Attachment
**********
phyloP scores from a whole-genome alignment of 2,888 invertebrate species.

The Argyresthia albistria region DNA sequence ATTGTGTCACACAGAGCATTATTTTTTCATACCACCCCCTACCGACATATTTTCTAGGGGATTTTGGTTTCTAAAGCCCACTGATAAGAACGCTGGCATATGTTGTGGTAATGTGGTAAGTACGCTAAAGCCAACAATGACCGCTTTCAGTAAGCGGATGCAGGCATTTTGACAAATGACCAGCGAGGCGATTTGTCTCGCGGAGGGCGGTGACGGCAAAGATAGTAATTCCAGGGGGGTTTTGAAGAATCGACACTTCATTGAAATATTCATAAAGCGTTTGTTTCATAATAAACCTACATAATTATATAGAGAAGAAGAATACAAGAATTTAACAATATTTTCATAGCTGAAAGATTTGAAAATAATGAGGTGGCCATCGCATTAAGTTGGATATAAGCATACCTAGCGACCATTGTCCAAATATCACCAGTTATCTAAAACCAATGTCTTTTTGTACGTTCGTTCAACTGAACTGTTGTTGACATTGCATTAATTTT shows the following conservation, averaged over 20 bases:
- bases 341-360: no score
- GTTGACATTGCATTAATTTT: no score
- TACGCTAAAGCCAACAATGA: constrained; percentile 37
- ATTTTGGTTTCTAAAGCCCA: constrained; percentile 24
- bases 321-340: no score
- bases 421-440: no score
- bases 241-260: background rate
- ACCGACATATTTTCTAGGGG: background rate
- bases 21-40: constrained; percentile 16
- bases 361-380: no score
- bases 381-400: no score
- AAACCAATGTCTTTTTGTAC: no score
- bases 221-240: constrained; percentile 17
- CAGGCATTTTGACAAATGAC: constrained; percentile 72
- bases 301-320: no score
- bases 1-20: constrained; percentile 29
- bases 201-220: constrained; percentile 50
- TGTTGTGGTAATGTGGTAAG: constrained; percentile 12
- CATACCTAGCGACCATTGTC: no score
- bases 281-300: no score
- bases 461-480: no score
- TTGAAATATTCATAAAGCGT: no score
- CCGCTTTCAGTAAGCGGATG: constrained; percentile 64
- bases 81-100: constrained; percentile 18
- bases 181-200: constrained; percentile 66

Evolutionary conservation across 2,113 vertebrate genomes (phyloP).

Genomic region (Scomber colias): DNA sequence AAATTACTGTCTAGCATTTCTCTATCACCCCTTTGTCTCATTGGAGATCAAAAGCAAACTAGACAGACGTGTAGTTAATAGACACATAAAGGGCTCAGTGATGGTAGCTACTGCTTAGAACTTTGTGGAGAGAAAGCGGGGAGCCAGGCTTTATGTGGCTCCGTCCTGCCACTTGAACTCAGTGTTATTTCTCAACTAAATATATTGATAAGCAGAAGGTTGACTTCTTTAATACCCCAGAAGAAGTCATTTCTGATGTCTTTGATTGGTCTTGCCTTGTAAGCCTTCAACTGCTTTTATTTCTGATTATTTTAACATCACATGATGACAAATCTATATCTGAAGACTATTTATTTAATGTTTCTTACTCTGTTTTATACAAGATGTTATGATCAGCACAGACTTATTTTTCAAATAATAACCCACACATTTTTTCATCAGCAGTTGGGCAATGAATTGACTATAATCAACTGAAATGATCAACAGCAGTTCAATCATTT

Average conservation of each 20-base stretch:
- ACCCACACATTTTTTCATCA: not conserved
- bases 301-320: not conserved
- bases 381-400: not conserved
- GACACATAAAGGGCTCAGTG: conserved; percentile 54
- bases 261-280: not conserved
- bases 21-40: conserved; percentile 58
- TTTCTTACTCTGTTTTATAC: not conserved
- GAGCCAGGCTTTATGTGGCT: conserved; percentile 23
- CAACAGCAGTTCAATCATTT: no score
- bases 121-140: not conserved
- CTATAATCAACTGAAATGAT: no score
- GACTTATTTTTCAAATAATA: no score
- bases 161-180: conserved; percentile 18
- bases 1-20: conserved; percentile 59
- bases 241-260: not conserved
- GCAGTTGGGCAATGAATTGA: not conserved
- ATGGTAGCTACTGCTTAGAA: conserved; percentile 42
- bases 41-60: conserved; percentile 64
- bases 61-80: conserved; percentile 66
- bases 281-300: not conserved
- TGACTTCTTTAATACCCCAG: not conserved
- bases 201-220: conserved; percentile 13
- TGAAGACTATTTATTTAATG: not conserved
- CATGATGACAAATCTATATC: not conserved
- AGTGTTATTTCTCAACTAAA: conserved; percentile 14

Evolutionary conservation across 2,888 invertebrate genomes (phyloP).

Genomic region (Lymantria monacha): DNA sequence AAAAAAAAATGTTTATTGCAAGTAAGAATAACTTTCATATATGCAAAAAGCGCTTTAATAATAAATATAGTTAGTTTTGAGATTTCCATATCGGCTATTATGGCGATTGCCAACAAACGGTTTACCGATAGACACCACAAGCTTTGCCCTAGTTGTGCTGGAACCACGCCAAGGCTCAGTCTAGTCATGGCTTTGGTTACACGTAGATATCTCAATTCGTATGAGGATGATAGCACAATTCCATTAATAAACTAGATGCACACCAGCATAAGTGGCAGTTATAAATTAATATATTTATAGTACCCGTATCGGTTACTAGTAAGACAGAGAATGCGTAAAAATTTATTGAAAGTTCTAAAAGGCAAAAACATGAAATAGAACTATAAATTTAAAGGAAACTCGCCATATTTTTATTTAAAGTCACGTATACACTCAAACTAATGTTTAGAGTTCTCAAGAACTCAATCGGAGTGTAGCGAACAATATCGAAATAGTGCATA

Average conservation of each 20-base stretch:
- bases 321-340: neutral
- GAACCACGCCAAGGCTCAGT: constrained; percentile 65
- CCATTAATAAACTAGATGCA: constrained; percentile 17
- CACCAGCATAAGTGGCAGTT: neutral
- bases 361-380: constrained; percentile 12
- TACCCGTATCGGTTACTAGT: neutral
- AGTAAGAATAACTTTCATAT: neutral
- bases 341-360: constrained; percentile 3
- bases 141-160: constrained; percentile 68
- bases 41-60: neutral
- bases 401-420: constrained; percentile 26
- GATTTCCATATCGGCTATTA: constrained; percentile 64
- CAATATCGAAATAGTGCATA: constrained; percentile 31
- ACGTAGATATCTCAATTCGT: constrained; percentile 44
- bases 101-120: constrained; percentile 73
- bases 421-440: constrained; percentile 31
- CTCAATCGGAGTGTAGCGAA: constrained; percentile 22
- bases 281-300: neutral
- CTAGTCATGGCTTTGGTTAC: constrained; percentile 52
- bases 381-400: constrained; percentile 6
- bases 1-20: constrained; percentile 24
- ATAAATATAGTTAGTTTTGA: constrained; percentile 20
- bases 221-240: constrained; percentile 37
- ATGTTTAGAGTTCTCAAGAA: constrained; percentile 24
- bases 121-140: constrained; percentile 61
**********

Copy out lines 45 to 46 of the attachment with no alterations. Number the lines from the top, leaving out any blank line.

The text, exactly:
- bases 241-260: not conserved
- GCAGTTGGGCAATGAATTGA: not conserved